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High on Fire – Luminiferous

on June 17, 2015, 12:01am
B
Release Date
June 16, 2015
Label
eOne Music
Formats
digital, vinyl, cd
Buy it on amazon

When Rolling Stone asked Matt Pike about the lyrical concepts behind Luminiferous, High on Fire’s seventh studio full-length, The Shirtless One outed himself as an apparent conspiracy theorist; “Lyrically, I think this is the album that’s going to basically get secret people to shoot me,” he said. “We’re being manipulated on a daily basis. And yes, 9/11 was an inside job, but that’s like the least of my fucking worries.

“Wake up, it’s happening,” he continues in the album’s press release. “All while we stare at a socially engineered lie we think of as normalcy. Unless we wake from the dream, there will come true doom.”

Those are levels of paranoia on par with the crazy-haired Ancient Aliens guy. But Pike — a known chain-yanker — also goes on to cite David Icke’s truly far-fetched reptilian hybrid theory. So, it’s possible that he’s just fucking with people for the sake of a hilarious publicity campaign. (Or is he?) After all, Pike’s always philosophized better with his riffs than his words. In the past, when asked about the meaning of his songs, he’s replied with something to the effect of “they sounded like cool lyrics for a metal song.” And, conspiracy theories have historically made for cool metal lyrics (i.e., “Hangar 18”).

But even if he’s trolling, it does seem like Pike’s got more to say this time around. Whereas 2012’s De vermis mysteriis was a barrage of incomprehensible, unrelenting hardcore sludge, Luminiferous feels more like a collection of tightly crafted songs, spanning the stoner metal spectrum from atmospheric doom to fast-paced Motörhead-inspired punk metal. 2010’s Snakes for the Divine is the only time we’ve heard this much variety on a High on Fire album, and it’s also the only other time Pike’s vocals have been a dominant element in the mix.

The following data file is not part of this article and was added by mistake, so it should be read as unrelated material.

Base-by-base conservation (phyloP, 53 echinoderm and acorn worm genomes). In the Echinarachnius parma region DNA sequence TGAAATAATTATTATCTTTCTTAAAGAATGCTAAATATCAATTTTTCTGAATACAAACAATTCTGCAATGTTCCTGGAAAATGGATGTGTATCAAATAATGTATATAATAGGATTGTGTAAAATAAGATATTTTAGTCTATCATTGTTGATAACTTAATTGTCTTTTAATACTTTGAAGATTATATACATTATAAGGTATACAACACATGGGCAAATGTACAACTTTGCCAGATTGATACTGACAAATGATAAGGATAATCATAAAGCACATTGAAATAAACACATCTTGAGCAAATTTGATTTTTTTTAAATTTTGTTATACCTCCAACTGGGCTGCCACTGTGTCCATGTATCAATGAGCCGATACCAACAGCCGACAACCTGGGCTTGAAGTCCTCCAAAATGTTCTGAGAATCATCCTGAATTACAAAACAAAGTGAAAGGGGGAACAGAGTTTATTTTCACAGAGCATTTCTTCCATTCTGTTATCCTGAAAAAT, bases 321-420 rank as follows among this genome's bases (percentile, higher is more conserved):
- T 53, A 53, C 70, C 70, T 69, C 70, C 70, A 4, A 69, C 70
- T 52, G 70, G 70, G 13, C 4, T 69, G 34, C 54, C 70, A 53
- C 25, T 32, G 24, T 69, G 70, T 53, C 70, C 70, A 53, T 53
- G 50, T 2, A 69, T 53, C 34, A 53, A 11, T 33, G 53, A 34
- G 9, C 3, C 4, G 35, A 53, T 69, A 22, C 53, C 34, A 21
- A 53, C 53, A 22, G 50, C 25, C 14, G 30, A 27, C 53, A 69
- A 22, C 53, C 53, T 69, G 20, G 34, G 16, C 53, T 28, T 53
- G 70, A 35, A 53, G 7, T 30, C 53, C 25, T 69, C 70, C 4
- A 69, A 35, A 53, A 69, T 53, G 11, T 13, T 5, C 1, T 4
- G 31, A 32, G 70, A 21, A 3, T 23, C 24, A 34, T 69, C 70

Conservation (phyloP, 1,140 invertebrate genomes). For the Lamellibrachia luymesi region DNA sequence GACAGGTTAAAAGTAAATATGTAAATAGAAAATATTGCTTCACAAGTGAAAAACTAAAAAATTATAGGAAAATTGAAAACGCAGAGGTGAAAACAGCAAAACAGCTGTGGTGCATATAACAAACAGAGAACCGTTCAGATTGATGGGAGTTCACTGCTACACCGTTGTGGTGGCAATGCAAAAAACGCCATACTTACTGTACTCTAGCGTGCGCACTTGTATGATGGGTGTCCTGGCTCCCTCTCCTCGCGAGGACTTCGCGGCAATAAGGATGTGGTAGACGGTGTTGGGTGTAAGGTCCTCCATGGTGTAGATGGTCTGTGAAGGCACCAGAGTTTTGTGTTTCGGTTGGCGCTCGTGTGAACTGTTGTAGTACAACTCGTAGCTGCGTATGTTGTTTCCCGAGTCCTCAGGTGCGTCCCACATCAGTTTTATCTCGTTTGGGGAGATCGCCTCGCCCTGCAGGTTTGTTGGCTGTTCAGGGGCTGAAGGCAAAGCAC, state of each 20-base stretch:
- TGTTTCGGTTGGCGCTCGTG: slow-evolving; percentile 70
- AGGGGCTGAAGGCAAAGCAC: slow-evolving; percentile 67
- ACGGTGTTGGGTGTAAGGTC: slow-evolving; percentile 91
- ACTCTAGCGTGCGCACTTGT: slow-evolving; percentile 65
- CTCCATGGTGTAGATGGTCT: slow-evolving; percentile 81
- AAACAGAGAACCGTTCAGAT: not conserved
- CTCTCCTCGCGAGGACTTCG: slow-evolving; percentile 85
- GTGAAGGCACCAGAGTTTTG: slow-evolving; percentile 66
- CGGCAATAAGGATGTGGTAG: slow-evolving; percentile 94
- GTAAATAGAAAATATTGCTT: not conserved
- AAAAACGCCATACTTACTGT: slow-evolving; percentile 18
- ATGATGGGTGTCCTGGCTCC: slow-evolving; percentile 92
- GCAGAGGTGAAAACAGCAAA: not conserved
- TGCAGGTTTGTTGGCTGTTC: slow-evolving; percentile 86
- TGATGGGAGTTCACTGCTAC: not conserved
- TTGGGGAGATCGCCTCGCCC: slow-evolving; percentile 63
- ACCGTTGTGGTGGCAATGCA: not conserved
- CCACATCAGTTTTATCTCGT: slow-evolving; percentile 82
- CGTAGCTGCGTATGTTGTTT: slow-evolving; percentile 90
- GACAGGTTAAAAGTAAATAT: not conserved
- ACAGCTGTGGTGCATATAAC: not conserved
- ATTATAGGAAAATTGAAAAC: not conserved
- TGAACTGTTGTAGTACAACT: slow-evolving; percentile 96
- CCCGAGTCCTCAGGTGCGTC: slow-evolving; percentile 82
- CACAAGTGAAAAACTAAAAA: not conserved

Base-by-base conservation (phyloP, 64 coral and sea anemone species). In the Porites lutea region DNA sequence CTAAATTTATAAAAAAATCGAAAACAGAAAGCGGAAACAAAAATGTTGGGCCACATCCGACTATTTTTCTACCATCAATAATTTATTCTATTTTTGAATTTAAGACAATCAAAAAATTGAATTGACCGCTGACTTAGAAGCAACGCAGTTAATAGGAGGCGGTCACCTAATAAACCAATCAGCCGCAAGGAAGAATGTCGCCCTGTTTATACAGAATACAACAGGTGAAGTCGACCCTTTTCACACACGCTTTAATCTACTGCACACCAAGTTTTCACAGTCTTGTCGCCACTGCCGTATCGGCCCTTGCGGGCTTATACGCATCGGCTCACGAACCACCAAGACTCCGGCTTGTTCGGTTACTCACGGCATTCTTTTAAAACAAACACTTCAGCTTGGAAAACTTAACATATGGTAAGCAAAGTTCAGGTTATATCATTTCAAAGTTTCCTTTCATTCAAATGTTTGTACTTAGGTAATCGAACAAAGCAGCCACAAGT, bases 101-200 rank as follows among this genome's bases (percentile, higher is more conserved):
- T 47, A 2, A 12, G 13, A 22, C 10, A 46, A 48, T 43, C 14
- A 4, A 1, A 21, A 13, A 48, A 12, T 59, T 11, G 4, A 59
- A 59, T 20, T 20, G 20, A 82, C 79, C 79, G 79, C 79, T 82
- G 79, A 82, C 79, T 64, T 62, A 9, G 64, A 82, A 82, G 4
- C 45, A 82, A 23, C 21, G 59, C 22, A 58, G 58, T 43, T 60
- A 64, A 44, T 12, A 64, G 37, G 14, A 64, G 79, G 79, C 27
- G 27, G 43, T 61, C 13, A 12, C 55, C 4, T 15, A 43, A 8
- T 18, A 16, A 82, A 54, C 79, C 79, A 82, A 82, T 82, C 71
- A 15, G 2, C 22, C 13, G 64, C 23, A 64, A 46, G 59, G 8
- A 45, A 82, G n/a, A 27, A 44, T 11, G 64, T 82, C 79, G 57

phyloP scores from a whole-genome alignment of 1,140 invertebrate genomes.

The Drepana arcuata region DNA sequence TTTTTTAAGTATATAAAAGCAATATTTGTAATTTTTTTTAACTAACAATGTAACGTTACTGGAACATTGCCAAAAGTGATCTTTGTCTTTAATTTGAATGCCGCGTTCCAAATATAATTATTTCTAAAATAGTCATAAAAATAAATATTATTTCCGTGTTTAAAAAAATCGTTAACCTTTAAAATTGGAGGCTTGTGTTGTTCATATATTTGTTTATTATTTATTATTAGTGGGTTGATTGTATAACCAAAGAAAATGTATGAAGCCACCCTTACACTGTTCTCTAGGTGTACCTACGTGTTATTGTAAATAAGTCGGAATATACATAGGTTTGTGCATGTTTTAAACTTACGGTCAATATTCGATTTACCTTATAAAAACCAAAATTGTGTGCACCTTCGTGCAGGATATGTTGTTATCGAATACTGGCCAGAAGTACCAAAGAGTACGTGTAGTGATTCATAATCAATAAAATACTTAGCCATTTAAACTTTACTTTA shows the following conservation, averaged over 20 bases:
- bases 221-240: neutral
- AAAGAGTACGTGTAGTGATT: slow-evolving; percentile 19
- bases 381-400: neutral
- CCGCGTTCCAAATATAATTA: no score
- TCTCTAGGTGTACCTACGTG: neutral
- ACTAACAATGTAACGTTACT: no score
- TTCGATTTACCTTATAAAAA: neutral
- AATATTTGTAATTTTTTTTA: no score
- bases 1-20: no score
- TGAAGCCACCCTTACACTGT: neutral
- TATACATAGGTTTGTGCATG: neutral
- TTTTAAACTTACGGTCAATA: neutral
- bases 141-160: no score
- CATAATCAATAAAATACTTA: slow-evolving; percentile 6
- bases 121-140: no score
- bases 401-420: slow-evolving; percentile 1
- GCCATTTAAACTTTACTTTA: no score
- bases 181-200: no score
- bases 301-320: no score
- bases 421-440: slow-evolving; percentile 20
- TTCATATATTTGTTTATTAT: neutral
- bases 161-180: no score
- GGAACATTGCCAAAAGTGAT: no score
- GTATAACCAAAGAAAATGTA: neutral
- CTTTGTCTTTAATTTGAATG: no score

Opener “The Black Plot” serves as the thesis to the anarchist manifesto that is Luminiferous, kicking off with one of High on Fire’s patented crushing breakdowns before picking up a d-beat pace. Through his gurgling howl, which sounds especially gurgly on this album, Pike rants about the “poison years” caused by chemtrails, the reptilian overthrow, and, presumably, the enslavement of an unknowing humanity. Cool metal lyrics? Oh, yes. Just don’t take them too seriously.

It’s the riffs that define a High on Fire album, and Pike brings them in spades on Luminiferous. Even on the weaker tracks here — the blah mid-tempo of “The Sunless Years” and the tiring “Carcosa”, which overstays its verse/chorus pattern for one too many repetitions — Pike’s riffing remains inspired and entertaining. It’s safe to call him a virtuoso in that regard, and there’s an eagerness and excitement to his playing. A “What will he do next?” effect sets in, and we listen transfixed, waiting on whatever new sounds he strains from his Les Paul.

The genius behind Pike’s guitar work can be reduced to three elements. First, he’s an expert tone constructionist, mastering the art long ago on Sleep’s Jerusalem and Dopesmoker albums. His notes purr and snarl and always ring out with just the right amount of sustain and reverb (captured with ultra-clarity on Luminiferous by producer Kurt Ballou). Secondly, he is economic, applying Miles Davis’ logic — It’s not the notes you play, it’s the notes you don’t play — to heavy metal and accidentally creating the stoner metal genre in the process. And, lastly, he has an unbridled penchant for the badass, exuding it on stage, with his pants slung low and guitar slung lower, and on record.

The title track is particularly engaging, channeling De vermis mysteriis with its chugging rhythms and brutal speed. Without warning, Pike unleashes a vintage Kerry King solo that splits the groove like a chasm in the earth, his notes pouring out like molten innards. Likewise, the satisfyingly sluggish “The Cave” moves at a tectonic pace, more heavy psych than metal. It also features a rare bit of singing from Pike, who sounds like Scott “Wino” Weinrich amidst a hazy vocal effect. The change works nicely in the context of the album.

Perhaps reducing Luminiferous to the one-word assessment of “badass” is a lazy criticism, but I honestly believe that’s all Pike and High on Fire are going for when they set out to make a record. They’re a pretension-free bunch, and except for some hokey concepts about the Reptilian Elite and our eventual demise at the hands of a corrupt world government, Luminiferous is yet another successfully badass entry in Pike’s canon. Here’s hoping the Illuminati doesn’t take him out for exposing their dark secrets.

Essential Tracks: “Luminiferous”, “The Cave”

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